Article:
Master of the Amsterdam cabinet: Aristotle and Phyllis (1483 - 1487)

(Rijksmuseum, Amsterdam, The Netherlands)

A print from an unknown 15th century German artist with the notnames 'Master of the Amsterdam cabinet' and 'Master of the Housebook'. This print shows a 13th century exemplum, a story used to illustrate a point, by Jacques de Vitry about the the ancient Greek philosopher Aristotle and the Macedonian king Alexander III the Great. According to the story when king Alexander the great was conquering Asia, he fell in love with the Indian girl Phyllis. Alexander was so in love that he started to neglect the affairs of state, much to the horror of the Macedonian nobles. The nobles send Aristotle, the tutor of Alexander, to successfully remind him of his duties as a king but which angered Phyllis who plotted revenge. Phyllis turned her attention to Aristotle and started to seduce the old philosopher and very soon Aristotle was head over heels in love. Phyllis stated that she would only take Aristotle as her lover if he allowed her to to ride on his back like a horse. Aristotle agreed but Phyllis had secretly informed Alexander to watch the performance. How the story ends differs from the several versions: Alexander laughs at Aristotle, Aristotle is humiliated and goes into exile. The most popular ending is that when Alexander sees Aristotle and Phyllis, he immediately orderes the execution of Aristotle. The philosopher however countered the threat by claiming that "“If thus it happened to me, an old man most wise, that I was deceived by a woman, you can see that I taught you well, that it could happen to you, a young man.” Upon hearing that, Alexander spared Aristotle and returned to his duties of a king.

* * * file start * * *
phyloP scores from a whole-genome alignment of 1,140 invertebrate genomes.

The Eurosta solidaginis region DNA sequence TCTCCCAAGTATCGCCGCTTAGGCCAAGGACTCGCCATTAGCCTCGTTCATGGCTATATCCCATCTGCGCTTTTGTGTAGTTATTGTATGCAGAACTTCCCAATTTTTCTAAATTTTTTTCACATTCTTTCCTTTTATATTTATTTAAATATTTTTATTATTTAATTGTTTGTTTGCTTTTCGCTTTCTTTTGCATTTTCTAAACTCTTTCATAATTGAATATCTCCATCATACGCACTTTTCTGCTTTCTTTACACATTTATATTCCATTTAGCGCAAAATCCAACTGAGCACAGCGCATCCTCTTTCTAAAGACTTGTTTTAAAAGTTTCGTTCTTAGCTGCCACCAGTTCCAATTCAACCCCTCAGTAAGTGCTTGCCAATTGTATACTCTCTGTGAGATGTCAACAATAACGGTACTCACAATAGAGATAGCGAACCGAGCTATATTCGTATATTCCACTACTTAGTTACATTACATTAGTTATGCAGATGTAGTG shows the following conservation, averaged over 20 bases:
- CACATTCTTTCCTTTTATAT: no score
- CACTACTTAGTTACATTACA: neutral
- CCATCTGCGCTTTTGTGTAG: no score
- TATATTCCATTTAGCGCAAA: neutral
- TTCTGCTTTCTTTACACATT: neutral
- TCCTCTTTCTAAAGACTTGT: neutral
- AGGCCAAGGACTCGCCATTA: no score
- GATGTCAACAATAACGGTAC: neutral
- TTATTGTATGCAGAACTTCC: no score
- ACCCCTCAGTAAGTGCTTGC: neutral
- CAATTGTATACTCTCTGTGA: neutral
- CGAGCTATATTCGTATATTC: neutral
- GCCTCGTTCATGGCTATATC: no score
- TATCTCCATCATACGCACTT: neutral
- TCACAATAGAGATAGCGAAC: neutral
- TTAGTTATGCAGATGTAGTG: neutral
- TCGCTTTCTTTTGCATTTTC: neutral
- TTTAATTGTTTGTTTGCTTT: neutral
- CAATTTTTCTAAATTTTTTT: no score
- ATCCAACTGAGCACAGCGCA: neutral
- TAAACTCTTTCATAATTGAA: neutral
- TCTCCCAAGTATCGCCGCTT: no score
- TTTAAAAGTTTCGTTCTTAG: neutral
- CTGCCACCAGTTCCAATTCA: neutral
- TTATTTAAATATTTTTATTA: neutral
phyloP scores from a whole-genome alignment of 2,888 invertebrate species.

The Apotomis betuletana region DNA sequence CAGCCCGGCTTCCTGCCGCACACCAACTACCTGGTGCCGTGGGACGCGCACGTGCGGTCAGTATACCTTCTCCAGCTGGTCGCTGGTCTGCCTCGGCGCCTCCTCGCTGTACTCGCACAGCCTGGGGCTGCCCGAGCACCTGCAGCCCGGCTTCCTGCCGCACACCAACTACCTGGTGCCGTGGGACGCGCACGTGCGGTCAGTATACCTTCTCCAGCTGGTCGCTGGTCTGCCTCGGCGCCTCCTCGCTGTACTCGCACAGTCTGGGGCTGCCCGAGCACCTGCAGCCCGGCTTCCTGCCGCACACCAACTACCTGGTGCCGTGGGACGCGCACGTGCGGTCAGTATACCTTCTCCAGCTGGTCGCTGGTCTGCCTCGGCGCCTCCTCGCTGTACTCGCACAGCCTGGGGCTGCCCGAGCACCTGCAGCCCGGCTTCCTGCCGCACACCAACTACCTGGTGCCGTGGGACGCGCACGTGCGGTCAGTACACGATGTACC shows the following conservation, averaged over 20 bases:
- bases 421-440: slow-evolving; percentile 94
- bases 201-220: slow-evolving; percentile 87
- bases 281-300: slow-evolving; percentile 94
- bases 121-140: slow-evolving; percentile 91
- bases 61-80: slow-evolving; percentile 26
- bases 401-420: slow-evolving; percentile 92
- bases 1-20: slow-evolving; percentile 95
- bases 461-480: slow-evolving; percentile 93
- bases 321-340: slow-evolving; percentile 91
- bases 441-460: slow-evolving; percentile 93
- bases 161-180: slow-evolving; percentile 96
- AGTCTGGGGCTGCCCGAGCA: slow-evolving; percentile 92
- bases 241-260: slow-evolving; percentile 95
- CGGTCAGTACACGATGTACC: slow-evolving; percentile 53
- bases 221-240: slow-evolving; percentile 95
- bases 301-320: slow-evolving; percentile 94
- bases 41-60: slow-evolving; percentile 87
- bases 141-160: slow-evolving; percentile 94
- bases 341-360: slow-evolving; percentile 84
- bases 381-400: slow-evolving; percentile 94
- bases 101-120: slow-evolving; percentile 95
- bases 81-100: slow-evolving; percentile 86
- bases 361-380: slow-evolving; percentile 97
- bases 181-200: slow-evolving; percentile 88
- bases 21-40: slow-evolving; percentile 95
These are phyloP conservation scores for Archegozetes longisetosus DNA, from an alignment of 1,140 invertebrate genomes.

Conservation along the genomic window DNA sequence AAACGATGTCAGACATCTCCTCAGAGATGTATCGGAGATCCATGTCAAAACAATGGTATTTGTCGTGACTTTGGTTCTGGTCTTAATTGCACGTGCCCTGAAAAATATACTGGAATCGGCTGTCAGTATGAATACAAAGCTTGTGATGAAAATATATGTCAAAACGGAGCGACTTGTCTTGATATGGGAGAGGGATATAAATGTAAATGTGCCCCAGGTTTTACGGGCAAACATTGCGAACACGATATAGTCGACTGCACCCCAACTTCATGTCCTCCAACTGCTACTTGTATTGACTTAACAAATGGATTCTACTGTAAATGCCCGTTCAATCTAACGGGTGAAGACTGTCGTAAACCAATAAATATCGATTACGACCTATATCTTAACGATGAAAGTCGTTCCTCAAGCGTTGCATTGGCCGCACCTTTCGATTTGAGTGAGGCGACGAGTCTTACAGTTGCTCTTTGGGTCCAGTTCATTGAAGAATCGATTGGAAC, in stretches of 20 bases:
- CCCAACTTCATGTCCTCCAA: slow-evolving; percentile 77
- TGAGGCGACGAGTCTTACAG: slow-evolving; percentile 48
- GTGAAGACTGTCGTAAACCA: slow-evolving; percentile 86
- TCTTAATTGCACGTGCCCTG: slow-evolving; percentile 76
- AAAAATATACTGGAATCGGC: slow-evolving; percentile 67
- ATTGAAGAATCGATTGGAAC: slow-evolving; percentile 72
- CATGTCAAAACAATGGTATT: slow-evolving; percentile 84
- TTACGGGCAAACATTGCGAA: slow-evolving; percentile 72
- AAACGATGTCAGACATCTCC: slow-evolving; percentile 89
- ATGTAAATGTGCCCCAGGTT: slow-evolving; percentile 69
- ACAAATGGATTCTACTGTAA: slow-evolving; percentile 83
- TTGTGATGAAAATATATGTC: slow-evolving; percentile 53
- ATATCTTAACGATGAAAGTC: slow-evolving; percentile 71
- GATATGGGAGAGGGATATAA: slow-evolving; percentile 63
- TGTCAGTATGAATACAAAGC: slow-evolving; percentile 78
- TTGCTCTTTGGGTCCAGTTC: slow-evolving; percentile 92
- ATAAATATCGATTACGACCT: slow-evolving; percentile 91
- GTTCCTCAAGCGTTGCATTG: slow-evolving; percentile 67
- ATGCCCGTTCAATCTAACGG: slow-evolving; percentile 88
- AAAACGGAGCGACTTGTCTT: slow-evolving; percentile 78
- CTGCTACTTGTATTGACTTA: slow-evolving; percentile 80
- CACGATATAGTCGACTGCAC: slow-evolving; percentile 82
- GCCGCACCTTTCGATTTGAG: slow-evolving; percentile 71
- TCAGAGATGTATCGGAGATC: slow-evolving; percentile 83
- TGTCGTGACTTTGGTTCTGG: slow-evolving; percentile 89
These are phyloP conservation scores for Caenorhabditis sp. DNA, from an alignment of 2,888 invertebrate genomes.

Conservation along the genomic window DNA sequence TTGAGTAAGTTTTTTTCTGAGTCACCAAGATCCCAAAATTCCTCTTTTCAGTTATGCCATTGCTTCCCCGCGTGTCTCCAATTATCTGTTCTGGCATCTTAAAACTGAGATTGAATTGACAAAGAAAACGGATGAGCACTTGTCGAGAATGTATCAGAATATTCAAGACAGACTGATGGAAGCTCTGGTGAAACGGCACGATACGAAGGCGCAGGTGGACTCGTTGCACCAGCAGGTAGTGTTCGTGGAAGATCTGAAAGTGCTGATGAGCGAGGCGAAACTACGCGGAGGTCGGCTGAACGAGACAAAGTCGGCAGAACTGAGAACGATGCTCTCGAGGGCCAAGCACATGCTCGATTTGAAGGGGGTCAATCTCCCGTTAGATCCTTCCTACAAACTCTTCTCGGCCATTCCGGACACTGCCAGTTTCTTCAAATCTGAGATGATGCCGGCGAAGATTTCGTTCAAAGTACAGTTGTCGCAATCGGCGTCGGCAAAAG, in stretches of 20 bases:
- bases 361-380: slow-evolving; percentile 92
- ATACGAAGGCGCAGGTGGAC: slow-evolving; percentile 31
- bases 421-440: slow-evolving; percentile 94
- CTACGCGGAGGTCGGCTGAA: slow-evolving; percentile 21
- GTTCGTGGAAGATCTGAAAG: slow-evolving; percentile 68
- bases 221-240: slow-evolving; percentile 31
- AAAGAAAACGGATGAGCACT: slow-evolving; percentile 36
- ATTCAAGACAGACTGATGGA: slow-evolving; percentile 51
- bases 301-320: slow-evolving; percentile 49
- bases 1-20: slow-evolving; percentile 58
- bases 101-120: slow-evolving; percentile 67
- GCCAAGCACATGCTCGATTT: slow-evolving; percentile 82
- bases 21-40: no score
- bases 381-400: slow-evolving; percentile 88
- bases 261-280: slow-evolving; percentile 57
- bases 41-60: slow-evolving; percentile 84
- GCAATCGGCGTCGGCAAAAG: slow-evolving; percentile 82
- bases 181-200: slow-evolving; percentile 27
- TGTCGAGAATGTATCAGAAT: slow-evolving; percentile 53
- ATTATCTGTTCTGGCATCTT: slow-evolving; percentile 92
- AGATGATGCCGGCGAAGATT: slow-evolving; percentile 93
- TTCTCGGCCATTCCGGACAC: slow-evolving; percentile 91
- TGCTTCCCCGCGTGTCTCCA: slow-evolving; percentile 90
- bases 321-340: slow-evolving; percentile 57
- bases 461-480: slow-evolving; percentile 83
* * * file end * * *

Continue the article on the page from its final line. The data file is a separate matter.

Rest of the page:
When Alexander saw Aristotle and Phyllis, he immediately ordered the execution of Aristotle. The philosopher however countered the threat by claiming that "“If thus it happened to me, an old man most wise, that I was deceived by a woman, you can see that I taught you well, that it could happen to you, a young man.” Upon hearing that, Alexander spared Aristotle and returned to his duties of a king. The moral of this fictional story seems to warn men of the threatening power of women, the triumph of female seduction over male intellect or even an anti-Aristotle type of message. If even the wise and most learned Aristotle could be reduced to a rude animal by lust and the wiles of a woman, how much more would lesser men suffer. Engraving from 1483-1487.

Comments